Glenn Arbery’s “Bearings and Distances” shuttles back and forth between two eras, weaving, careening, towards an inexorable revelation of truth. The plot is rich and complex, and its world is both fertile and elusive in meaning, expanding through time and culture, expressing a deeply Catholic view of the cosmos.
Bearings and Distances, by Glenn Arbery (544 pages, Wiseblood Books, 2015)
In Bearings and Distances, a first novel by the long-time professor of literature who is currently president of Wyoming Catholic College, I encountered the South as I knew it, as it shaped me emotionally, imaginatively, and socially from early childhood. My sense of history and time, of beauty and grace, of horror and terror are all imprinted with this almost-living entity that cannot be dismissed as in the past. Dr. Arbery’s South is neither a romance nor a caricature. Both are unnecessary since the reality of the South integrates far more of both than conventional, desiccated literary and visual portrayals can extract.
At the same time the book is much more than regional culture. It reaches far below, beyond, and above the South. Its fleshy, almost womb-like world—densely real and surreal—is both fertile and elusive in meaning, expanding through time and culture and expressing a deeply Catholic view of the cosmos. Essential veins in its cosmic uterine endometrium are the fertility cults of ancient Uruk, the Hindu Maia, and Greek mythology. It is steeped in allusions to literature from Homer to the postmodern present. More immediate as backdrop to the plot is the legacy of the Confederate South and its racial aftermath in Gallatin, Georgia, the fictional location of the main events; closer yet, the summer of 1969—the past which isn’t even past during the summer of 2009, the primary setting. The book shuttles back and forth between the two eras, weaving, careening, towards an inexorable revelation of truth, truth of past decisions and actions and their calamitous, not-to-be-denied consequences in the present. The innocent are pulled in with the guilty in the violence sparked by revelation.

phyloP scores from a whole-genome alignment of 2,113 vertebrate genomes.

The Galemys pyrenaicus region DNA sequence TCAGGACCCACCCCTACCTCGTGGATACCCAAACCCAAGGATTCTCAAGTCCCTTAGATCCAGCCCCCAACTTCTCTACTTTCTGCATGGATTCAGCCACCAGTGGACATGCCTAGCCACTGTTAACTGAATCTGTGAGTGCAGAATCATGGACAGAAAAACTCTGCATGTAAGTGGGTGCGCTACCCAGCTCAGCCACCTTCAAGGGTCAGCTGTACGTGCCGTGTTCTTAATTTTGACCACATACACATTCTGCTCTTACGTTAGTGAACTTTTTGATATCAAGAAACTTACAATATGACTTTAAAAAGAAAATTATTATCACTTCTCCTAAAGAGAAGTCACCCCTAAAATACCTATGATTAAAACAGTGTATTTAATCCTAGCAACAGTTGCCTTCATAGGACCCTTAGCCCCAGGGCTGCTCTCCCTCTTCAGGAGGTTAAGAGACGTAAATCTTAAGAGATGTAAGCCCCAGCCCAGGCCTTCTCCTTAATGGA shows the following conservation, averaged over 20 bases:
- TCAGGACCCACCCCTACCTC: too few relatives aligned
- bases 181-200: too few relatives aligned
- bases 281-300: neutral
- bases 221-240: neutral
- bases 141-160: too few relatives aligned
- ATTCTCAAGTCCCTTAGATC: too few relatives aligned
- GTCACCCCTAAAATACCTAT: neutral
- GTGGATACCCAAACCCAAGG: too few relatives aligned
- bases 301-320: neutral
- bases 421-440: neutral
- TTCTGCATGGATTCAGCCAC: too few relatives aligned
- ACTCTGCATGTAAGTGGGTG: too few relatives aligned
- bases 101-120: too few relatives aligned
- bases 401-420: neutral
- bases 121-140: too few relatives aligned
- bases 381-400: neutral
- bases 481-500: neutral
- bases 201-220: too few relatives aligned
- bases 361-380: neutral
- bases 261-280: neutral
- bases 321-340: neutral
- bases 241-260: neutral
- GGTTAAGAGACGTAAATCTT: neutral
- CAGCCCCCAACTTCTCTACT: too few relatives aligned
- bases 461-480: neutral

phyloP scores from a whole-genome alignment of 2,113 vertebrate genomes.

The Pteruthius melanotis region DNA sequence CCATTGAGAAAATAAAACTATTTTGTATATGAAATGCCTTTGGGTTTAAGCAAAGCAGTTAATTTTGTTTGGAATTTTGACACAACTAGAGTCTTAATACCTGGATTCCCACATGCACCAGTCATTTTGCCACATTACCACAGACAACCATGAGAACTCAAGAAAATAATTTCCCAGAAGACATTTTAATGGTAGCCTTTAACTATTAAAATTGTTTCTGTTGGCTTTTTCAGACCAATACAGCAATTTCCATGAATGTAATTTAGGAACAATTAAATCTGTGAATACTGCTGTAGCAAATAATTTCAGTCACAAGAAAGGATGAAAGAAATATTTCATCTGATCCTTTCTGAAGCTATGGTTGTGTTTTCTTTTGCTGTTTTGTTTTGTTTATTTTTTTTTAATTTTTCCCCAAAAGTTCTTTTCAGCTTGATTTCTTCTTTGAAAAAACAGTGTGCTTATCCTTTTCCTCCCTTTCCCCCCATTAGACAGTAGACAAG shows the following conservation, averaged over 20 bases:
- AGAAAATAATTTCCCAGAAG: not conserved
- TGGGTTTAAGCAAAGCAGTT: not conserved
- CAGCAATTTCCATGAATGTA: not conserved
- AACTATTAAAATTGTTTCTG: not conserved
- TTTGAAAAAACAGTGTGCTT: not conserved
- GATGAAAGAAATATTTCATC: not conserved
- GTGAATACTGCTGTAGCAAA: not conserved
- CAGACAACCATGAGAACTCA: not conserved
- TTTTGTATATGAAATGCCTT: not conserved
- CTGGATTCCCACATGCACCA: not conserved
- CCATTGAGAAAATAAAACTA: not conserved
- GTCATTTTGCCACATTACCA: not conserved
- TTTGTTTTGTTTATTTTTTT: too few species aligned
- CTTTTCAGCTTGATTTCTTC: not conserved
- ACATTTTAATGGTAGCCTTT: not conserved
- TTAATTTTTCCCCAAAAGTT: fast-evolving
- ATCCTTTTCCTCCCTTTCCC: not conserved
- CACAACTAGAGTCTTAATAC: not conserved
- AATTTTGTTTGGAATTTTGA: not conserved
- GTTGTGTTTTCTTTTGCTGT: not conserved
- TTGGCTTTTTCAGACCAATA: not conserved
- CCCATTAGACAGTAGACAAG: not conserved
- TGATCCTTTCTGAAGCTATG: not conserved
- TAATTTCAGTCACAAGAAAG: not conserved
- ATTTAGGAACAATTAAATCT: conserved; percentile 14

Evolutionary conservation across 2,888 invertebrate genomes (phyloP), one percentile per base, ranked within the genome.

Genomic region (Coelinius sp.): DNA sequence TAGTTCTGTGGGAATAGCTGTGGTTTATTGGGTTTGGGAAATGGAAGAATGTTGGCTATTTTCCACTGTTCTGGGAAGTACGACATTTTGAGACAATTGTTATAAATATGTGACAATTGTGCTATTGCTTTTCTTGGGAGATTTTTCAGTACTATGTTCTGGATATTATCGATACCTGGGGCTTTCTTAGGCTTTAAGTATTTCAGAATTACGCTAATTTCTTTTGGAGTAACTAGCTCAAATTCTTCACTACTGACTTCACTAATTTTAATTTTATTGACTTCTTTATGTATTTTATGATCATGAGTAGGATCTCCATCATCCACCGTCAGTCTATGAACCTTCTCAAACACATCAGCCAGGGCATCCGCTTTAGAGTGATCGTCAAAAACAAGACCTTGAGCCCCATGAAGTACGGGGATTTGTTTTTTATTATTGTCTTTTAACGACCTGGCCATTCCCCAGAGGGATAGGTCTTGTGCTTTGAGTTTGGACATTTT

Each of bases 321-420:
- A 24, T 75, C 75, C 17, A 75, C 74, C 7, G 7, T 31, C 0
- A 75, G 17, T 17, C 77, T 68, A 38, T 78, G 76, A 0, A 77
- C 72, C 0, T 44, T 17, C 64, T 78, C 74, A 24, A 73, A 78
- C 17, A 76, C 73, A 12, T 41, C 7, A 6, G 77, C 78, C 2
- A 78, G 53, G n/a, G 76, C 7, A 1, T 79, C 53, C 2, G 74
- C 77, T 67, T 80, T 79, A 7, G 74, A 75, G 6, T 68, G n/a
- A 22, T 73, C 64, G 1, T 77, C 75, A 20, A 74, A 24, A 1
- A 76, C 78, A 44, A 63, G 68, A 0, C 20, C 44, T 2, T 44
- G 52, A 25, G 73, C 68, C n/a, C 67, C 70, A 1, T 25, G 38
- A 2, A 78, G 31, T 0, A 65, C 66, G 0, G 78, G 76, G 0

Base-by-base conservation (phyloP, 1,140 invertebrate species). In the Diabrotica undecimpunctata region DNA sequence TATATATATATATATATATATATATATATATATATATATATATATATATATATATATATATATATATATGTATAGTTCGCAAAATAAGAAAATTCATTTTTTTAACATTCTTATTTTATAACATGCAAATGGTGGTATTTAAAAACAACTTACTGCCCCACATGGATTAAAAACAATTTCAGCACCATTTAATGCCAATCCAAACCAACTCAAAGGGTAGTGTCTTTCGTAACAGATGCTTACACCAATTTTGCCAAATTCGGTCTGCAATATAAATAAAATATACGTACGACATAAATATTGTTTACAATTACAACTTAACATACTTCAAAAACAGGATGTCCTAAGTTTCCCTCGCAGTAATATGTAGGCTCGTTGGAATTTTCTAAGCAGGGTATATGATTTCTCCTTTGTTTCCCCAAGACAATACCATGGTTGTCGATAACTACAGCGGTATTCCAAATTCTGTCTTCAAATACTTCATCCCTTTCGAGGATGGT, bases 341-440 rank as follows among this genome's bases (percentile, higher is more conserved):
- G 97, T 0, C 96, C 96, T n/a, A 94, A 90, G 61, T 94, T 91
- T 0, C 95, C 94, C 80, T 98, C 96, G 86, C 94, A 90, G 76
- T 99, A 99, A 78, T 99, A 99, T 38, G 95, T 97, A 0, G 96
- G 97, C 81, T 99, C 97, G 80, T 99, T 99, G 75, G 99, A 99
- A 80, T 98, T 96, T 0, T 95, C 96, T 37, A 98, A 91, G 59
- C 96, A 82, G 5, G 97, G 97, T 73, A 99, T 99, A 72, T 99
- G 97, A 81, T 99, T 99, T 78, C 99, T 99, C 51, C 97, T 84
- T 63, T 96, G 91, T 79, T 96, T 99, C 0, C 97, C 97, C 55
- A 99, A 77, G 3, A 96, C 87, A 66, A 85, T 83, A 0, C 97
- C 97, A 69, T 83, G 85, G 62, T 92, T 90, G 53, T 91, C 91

For Braxton Forrest, perpetual lothario, former high-school football star, professor, and sometime celebrity academic at a college in New Hampshire, his and his forebears’ hefty share of the debt for racial-sexual sin comes due with a vengeance forty years after the summer of the Moonwalk, the Manson murders, and Woodstock, the summer in which Braxton, fired by his undisciplined passions and by hubris, transgressed both the social-moral code of the South and the universal moral law. At the core of his story is his former lover Hermia Watson, herself triply cored—in body by abortion, in soul by the soulless postmodern ideologies of graduate school, and in metaphysical status by the nightmarish realities she discovers about her horribly compromised bloodlines.